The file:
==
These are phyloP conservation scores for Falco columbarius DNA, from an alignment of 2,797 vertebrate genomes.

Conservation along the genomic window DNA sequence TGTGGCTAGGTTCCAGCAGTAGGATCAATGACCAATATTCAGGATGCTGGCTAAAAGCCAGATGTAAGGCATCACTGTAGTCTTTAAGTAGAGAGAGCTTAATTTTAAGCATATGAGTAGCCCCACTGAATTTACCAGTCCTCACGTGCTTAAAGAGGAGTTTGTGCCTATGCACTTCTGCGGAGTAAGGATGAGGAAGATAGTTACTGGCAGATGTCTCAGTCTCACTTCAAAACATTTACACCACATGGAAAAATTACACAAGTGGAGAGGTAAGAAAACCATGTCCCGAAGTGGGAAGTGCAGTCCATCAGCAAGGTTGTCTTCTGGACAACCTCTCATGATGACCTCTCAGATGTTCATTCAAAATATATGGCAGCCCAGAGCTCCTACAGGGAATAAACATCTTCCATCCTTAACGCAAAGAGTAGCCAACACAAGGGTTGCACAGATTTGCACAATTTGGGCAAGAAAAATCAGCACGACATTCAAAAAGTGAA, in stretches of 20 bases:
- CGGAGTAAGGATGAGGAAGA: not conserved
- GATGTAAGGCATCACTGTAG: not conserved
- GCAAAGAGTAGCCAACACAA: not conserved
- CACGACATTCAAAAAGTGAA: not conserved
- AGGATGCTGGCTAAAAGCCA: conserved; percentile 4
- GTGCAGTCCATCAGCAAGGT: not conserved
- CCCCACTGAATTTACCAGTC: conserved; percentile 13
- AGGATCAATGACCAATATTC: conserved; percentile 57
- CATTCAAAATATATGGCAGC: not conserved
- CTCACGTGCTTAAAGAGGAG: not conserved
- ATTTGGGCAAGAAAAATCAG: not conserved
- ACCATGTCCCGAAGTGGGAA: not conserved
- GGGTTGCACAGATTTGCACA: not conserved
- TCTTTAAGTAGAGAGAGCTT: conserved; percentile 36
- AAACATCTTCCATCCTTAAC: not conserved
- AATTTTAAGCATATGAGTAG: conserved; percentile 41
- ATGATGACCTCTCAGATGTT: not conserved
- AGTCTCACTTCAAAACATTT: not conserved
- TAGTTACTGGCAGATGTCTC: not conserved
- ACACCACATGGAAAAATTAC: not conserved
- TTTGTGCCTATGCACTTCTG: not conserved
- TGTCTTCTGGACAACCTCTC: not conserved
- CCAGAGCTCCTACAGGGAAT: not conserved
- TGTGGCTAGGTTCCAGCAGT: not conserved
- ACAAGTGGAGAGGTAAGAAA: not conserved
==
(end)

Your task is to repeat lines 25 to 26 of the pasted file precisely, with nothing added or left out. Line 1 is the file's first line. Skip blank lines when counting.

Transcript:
- CCAGAGCTCCTACAGGGAAT: not conserved
- TGTGGCTAGGTTCCAGCAGT: not conserved